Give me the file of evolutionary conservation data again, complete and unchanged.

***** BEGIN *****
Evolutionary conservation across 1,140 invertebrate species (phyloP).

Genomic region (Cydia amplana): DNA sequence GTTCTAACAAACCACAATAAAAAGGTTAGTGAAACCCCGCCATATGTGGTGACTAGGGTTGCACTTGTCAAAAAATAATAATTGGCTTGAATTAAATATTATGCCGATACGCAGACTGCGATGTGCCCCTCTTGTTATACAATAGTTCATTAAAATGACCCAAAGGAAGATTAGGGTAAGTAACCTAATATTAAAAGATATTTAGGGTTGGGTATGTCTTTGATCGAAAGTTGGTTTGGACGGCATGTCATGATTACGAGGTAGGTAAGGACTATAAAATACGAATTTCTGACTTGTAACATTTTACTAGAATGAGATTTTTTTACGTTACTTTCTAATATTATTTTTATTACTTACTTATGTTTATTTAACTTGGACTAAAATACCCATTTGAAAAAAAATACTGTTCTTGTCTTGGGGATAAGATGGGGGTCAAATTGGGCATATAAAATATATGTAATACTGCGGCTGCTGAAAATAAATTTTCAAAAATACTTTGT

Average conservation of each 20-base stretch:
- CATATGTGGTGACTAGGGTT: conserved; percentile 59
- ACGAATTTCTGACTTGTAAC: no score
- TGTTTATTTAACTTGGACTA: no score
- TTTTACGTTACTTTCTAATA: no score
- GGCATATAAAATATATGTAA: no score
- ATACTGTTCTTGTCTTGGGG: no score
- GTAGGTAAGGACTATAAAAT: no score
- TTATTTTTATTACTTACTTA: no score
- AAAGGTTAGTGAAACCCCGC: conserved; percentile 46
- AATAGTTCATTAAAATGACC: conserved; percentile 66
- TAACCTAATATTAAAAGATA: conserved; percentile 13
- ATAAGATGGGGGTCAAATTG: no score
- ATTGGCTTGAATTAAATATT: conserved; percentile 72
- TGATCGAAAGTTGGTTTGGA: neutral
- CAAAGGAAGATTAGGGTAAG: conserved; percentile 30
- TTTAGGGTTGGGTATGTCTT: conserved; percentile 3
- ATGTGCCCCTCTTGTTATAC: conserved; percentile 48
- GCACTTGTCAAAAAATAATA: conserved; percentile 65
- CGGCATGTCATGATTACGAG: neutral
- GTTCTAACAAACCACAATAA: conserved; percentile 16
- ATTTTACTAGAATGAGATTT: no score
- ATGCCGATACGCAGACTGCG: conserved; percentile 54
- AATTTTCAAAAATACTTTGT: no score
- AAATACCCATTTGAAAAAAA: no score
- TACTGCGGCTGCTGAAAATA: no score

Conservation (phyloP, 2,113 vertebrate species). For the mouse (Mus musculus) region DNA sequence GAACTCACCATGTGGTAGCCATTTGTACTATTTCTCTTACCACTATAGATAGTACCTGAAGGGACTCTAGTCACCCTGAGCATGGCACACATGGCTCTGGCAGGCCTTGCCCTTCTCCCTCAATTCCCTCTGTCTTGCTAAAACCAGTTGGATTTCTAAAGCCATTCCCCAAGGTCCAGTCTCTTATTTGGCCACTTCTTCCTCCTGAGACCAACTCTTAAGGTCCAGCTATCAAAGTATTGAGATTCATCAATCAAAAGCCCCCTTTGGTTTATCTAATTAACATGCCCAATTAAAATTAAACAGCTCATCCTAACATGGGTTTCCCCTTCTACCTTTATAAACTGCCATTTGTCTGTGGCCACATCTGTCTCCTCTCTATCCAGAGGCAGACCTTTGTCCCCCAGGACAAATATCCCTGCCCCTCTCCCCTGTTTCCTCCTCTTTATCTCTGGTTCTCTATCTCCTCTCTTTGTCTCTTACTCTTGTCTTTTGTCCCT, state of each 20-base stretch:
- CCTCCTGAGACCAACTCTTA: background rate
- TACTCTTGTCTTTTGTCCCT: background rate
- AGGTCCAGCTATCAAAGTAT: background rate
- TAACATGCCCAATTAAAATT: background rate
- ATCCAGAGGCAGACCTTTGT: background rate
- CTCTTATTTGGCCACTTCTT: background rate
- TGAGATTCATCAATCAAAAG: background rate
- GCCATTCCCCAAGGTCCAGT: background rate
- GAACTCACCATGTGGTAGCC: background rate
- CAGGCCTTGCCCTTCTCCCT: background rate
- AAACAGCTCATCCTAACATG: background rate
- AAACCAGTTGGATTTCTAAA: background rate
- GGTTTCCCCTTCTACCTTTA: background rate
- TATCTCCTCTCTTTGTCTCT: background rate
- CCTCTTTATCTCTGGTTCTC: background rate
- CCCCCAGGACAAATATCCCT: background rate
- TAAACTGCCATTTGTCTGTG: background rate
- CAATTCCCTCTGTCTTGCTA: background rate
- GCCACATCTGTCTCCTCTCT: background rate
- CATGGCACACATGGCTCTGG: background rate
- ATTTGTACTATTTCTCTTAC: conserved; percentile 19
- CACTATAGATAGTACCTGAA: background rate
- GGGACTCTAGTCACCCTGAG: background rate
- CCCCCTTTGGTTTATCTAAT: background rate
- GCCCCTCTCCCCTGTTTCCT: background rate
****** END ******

Evolutionary conservation across 1,140 invertebrate species (phyloP).

Genomic region (Cydia amplana): DNA sequence GTTCTAACAAACCACAATAAAAAGGTTAGTGAAACCCCGCCATATGTGGTGACTAGGGTTGCACTTGTCAAAAAATAATAATTGGCTTGAATTAAATATTATGCCGATACGCAGACTGCGATGTGCCCCTCTTGTTATACAATAGTTCATTAAAATGACCCAAAGGAAGATTAGGGTAAGTAACCTAATATTAAAAGATATTTAGGGTTGGGTATGTCTTTGATCGAAAGTTGGTTTGGACGGCATGTCATGATTACGAGGTAGGTAAGGACTATAAAATACGAATTTCTGACTTGTAACATTTTACTAGAATGAGATTTTTTTACGTTACTTTCTAATATTATTTTTATTACTTACTTATGTTTATTTAACTTGGACTAAAATACCCATTTGAAAAAAAATACTGTTCTTGTCTTGGGGATAAGATGGGGGTCAAATTGGGCATATAAAATATATGTAATACTGCGGCTGCTGAAAATAAATTTTCAAAAATACTTTGT

Average conservation of each 20-base stretch:
- CATATGTGGTGACTAGGGTT: conserved; percentile 59
- ACGAATTTCTGACTTGTAAC: no score
- TGTTTATTTAACTTGGACTA: no score
- TTTTACGTTACTTTCTAATA: no score
- GGCATATAAAATATATGTAA: no score
- ATACTGTTCTTGTCTTGGGG: no score
- GTAGGTAAGGACTATAAAAT: no score
- TTATTTTTATTACTTACTTA: no score
- AAAGGTTAGTGAAACCCCGC: conserved; percentile 46
- AATAGTTCATTAAAATGACC: conserved; percentile 66
- TAACCTAATATTAAAAGATA: conserved; percentile 13
- ATAAGATGGGGGTCAAATTG: no score
- ATTGGCTTGAATTAAATATT: conserved; percentile 72
- TGATCGAAAGTTGGTTTGGA: neutral
- CAAAGGAAGATTAGGGTAAG: conserved; percentile 30
- TTTAGGGTTGGGTATGTCTT: conserved; percentile 3
- ATGTGCCCCTCTTGTTATAC: conserved; percentile 48
- GCACTTGTCAAAAAATAATA: conserved; percentile 65
- CGGCATGTCATGATTACGAG: neutral
- GTTCTAACAAACCACAATAA: conserved; percentile 16
- ATTTTACTAGAATGAGATTT: no score
- ATGCCGATACGCAGACTGCG: conserved; percentile 54
- AATTTTCAAAAATACTTTGT: no score
- AAATACCCATTTGAAAAAAA: no score
- TACTGCGGCTGCTGAAAATA: no score

Conservation (phyloP, 2,113 vertebrate species). For the mouse (Mus musculus) region DNA sequence GAACTCACCATGTGGTAGCCATTTGTACTATTTCTCTTACCACTATAGATAGTACCTGAAGGGACTCTAGTCACCCTGAGCATGGCACACATGGCTCTGGCAGGCCTTGCCCTTCTCCCTCAATTCCCTCTGTCTTGCTAAAACCAGTTGGATTTCTAAAGCCATTCCCCAAGGTCCAGTCTCTTATTTGGCCACTTCTTCCTCCTGAGACCAACTCTTAAGGTCCAGCTATCAAAGTATTGAGATTCATCAATCAAAAGCCCCCTTTGGTTTATCTAATTAACATGCCCAATTAAAATTAAACAGCTCATCCTAACATGGGTTTCCCCTTCTACCTTTATAAACTGCCATTTGTCTGTGGCCACATCTGTCTCCTCTCTATCCAGAGGCAGACCTTTGTCCCCCAGGACAAATATCCCTGCCCCTCTCCCCTGTTTCCTCCTCTTTATCTCTGGTTCTCTATCTCCTCTCTTTGTCTCTTACTCTTGTCTTTTGTCCCT, state of each 20-base stretch:
- CCTCCTGAGACCAACTCTTA: background rate
- TACTCTTGTCTTTTGTCCCT: background rate
- AGGTCCAGCTATCAAAGTAT: background rate
- TAACATGCCCAATTAAAATT: background rate
- ATCCAGAGGCAGACCTTTGT: background rate
- CTCTTATTTGGCCACTTCTT: background rate
- TGAGATTCATCAATCAAAAG: background rate
- GCCATTCCCCAAGGTCCAGT: background rate
- GAACTCACCATGTGGTAGCC: background rate
- CAGGCCTTGCCCTTCTCCCT: background rate
- AAACAGCTCATCCTAACATG: background rate
- AAACCAGTTGGATTTCTAAA: background rate
- GGTTTCCCCTTCTACCTTTA: background rate
- TATCTCCTCTCTTTGTCTCT: background rate
- CCTCTTTATCTCTGGTTCTC: background rate
- CCCCCAGGACAAATATCCCT: background rate
- TAAACTGCCATTTGTCTGTG: background rate
- CAATTCCCTCTGTCTTGCTA: background rate
- GCCACATCTGTCTCCTCTCT: background rate
- CATGGCACACATGGCTCTGG: background rate
- ATTTGTACTATTTCTCTTAC: conserved; percentile 19
- CACTATAGATAGTACCTGAA: background rate
- GGGACTCTAGTCACCCTGAG: background rate
- CCCCCTTTGGTTTATCTAAT: background rate
- GCCCCTCTCCCCTGTTTCCT: background rate